Using the Laser Marksmanship Training System to Predict Rifle Marksmanship Qualification

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U.S. Army Research Institute for the Behavioral and Social Sciences, 2003 - Laser beams - 15 pages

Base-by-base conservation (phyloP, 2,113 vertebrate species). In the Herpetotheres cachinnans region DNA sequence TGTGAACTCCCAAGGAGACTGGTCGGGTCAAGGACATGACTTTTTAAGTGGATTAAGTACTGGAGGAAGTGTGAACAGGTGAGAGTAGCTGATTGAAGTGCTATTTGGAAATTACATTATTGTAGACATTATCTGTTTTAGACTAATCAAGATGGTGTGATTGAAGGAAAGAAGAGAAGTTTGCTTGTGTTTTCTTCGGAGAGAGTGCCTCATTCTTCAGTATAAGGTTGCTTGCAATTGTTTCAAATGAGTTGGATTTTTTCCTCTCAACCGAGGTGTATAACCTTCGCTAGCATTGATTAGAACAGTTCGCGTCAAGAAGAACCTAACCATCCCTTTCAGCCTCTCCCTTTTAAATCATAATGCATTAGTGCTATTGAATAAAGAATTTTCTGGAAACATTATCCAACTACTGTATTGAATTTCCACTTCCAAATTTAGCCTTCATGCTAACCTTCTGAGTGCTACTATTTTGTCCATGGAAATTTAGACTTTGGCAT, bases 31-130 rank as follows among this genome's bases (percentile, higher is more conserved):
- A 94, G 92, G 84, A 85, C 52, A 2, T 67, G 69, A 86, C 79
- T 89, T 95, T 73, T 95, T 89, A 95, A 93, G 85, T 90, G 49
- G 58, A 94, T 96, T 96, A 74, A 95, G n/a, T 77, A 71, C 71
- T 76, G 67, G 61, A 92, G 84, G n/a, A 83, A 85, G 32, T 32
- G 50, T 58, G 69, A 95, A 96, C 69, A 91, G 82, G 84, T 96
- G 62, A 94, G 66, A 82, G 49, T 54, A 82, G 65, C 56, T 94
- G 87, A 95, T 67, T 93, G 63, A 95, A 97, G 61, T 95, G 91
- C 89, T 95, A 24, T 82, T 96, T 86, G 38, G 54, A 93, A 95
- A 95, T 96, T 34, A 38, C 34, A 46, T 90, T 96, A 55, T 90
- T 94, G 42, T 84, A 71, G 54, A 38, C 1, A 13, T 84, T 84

To determine the relation between simulation- (Laser Marksmanship Training System LMTS) and live-fire-based rifle marksmanship performance, 186 Reserve Component (RC) soldiers from Idaho and Oregon fired for qualification on a scaled LMTS version and live-fire version of the Army's standard pop-up target qualification course. LMTS was fired under either a dry-fire mode or a Blazer (i.e., sound/recoil replicator) mode. Statistically significant positive linear relations were found (and then validated) between first-run live-fire scores and both LMTS dry-fire- (r = .50) and Blazer-based (r = .55) scores. These relations were of sufficient strength to permit development of easy-to-use tools for accurately predicting soldier chances of first-run, live-fire qualification. With these tools, RC marksmanship trainers can implement a competency- based training program where soldiers most in need of remedial training (i.e., poor shooters) can be quickly identified, and the point at which sufficient training has been provided (i.e., when first-run live-fire qualification is likely) easily determined. These tools also provide RC unit commanders with empirically derived live-fire performance standards needed to support use of LMTS in place of live-fire for rifle marksmanship proficiency validation purposes when standard pop-up target course range facilities are not readily available. Although both tools will serve these purposes, that based on LMTS dry-fire is recommended because of the added expense of firing with Blazer without an accompanying statistically significant increased predictive benefit.

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